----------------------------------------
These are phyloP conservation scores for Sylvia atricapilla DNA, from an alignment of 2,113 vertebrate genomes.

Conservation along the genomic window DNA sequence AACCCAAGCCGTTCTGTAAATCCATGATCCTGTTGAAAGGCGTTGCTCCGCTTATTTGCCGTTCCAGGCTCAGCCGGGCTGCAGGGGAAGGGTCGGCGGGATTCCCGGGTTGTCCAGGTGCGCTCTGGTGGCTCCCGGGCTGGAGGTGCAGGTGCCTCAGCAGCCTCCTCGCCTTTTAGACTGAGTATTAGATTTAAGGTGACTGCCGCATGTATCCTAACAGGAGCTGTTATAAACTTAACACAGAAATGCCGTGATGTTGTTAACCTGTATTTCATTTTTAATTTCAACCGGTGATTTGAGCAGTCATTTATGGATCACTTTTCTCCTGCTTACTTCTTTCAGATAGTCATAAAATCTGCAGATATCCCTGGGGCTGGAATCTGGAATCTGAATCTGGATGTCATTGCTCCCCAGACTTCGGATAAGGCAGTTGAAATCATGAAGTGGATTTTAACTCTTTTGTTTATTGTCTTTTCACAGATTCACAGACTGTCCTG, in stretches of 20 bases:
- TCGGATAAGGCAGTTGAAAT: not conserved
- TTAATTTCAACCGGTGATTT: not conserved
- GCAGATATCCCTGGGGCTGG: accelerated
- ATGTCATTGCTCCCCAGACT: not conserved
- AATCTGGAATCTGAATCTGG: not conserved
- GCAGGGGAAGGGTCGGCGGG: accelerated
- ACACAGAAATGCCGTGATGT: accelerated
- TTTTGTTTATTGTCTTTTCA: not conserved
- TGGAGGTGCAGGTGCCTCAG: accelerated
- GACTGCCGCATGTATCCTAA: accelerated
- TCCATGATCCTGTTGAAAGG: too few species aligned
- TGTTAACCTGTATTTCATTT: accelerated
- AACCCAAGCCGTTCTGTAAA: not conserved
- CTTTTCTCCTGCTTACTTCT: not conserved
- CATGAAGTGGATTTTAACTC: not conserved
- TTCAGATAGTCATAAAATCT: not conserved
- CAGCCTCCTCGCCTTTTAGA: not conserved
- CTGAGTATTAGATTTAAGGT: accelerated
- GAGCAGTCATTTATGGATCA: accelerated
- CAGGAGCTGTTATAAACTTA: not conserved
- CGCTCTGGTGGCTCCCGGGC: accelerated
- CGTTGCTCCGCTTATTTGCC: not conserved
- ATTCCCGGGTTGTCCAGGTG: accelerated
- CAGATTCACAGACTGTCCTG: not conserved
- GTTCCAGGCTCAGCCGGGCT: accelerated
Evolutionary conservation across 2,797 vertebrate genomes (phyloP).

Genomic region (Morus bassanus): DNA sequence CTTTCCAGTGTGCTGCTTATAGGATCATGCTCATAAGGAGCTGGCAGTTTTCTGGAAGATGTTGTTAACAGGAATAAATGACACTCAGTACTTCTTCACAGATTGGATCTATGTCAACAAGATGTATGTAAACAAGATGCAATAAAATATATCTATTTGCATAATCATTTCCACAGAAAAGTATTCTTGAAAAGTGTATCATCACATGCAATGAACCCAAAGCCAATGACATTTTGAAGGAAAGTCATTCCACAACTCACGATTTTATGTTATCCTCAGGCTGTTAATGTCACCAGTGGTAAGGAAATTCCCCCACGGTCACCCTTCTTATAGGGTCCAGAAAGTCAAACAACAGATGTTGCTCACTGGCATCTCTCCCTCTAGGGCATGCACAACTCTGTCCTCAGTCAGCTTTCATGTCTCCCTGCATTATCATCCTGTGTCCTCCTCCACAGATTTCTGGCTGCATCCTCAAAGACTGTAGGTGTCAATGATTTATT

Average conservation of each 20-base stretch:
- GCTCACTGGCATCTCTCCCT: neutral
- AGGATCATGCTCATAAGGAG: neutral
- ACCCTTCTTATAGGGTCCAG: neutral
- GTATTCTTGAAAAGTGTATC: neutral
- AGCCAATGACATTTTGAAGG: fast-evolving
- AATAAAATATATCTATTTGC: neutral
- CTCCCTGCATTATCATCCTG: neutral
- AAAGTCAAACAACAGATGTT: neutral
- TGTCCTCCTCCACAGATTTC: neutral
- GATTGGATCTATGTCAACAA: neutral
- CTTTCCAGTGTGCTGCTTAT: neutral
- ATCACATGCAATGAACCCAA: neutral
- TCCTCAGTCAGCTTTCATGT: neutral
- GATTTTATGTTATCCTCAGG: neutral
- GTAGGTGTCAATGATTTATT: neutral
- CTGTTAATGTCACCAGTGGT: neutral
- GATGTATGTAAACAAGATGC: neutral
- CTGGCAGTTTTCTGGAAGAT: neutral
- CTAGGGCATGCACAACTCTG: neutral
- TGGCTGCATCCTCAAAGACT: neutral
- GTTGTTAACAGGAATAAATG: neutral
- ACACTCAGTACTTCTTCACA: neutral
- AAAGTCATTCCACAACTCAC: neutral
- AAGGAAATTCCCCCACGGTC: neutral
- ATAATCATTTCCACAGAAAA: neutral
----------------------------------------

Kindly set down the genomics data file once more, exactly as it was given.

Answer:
These are phyloP conservation scores for Sylvia atricapilla DNA, from an alignment of 2,113 vertebrate genomes.

Conservation along the genomic window DNA sequence AACCCAAGCCGTTCTGTAAATCCATGATCCTGTTGAAAGGCGTTGCTCCGCTTATTTGCCGTTCCAGGCTCAGCCGGGCTGCAGGGGAAGGGTCGGCGGGATTCCCGGGTTGTCCAGGTGCGCTCTGGTGGCTCCCGGGCTGGAGGTGCAGGTGCCTCAGCAGCCTCCTCGCCTTTTAGACTGAGTATTAGATTTAAGGTGACTGCCGCATGTATCCTAACAGGAGCTGTTATAAACTTAACACAGAAATGCCGTGATGTTGTTAACCTGTATTTCATTTTTAATTTCAACCGGTGATTTGAGCAGTCATTTATGGATCACTTTTCTCCTGCTTACTTCTTTCAGATAGTCATAAAATCTGCAGATATCCCTGGGGCTGGAATCTGGAATCTGAATCTGGATGTCATTGCTCCCCAGACTTCGGATAAGGCAGTTGAAATCATGAAGTGGATTTTAACTCTTTTGTTTATTGTCTTTTCACAGATTCACAGACTGTCCTG, in stretches of 20 bases:
- TCGGATAAGGCAGTTGAAAT: not conserved
- TTAATTTCAACCGGTGATTT: not conserved
- GCAGATATCCCTGGGGCTGG: accelerated
- ATGTCATTGCTCCCCAGACT: not conserved
- AATCTGGAATCTGAATCTGG: not conserved
- GCAGGGGAAGGGTCGGCGGG: accelerated
- ACACAGAAATGCCGTGATGT: accelerated
- TTTTGTTTATTGTCTTTTCA: not conserved
- TGGAGGTGCAGGTGCCTCAG: accelerated
- GACTGCCGCATGTATCCTAA: accelerated
- TCCATGATCCTGTTGAAAGG: too few species aligned
- TGTTAACCTGTATTTCATTT: accelerated
- AACCCAAGCCGTTCTGTAAA: not conserved
- CTTTTCTCCTGCTTACTTCT: not conserved
- CATGAAGTGGATTTTAACTC: not conserved
- TTCAGATAGTCATAAAATCT: not conserved
- CAGCCTCCTCGCCTTTTAGA: not conserved
- CTGAGTATTAGATTTAAGGT: accelerated
- GAGCAGTCATTTATGGATCA: accelerated
- CAGGAGCTGTTATAAACTTA: not conserved
- CGCTCTGGTGGCTCCCGGGC: accelerated
- CGTTGCTCCGCTTATTTGCC: not conserved
- ATTCCCGGGTTGTCCAGGTG: accelerated
- CAGATTCACAGACTGTCCTG: not conserved
- GTTCCAGGCTCAGCCGGGCT: accelerated
Evolutionary conservation across 2,797 vertebrate genomes (phyloP).

Genomic region (Morus bassanus): DNA sequence CTTTCCAGTGTGCTGCTTATAGGATCATGCTCATAAGGAGCTGGCAGTTTTCTGGAAGATGTTGTTAACAGGAATAAATGACACTCAGTACTTCTTCACAGATTGGATCTATGTCAACAAGATGTATGTAAACAAGATGCAATAAAATATATCTATTTGCATAATCATTTCCACAGAAAAGTATTCTTGAAAAGTGTATCATCACATGCAATGAACCCAAAGCCAATGACATTTTGAAGGAAAGTCATTCCACAACTCACGATTTTATGTTATCCTCAGGCTGTTAATGTCACCAGTGGTAAGGAAATTCCCCCACGGTCACCCTTCTTATAGGGTCCAGAAAGTCAAACAACAGATGTTGCTCACTGGCATCTCTCCCTCTAGGGCATGCACAACTCTGTCCTCAGTCAGCTTTCATGTCTCCCTGCATTATCATCCTGTGTCCTCCTCCACAGATTTCTGGCTGCATCCTCAAAGACTGTAGGTGTCAATGATTTATT

Average conservation of each 20-base stretch:
- GCTCACTGGCATCTCTCCCT: neutral
- AGGATCATGCTCATAAGGAG: neutral
- ACCCTTCTTATAGGGTCCAG: neutral
- GTATTCTTGAAAAGTGTATC: neutral
- AGCCAATGACATTTTGAAGG: fast-evolving
- AATAAAATATATCTATTTGC: neutral
- CTCCCTGCATTATCATCCTG: neutral
- AAAGTCAAACAACAGATGTT: neutral
- TGTCCTCCTCCACAGATTTC: neutral
- GATTGGATCTATGTCAACAA: neutral
- CTTTCCAGTGTGCTGCTTAT: neutral
- ATCACATGCAATGAACCCAA: neutral
- TCCTCAGTCAGCTTTCATGT: neutral
- GATTTTATGTTATCCTCAGG: neutral
- GTAGGTGTCAATGATTTATT: neutral
- CTGTTAATGTCACCAGTGGT: neutral
- GATGTATGTAAACAAGATGC: neutral
- CTGGCAGTTTTCTGGAAGAT: neutral
- CTAGGGCATGCACAACTCTG: neutral
- TGGCTGCATCCTCAAAGACT: neutral
- GTTGTTAACAGGAATAAATG: neutral
- ACACTCAGTACTTCTTCACA: neutral
- AAAGTCATTCCACAACTCAC: neutral
- AAGGAAATTCCCCCACGGTC: neutral
- ATAATCATTTCCACAGAAAA: neutral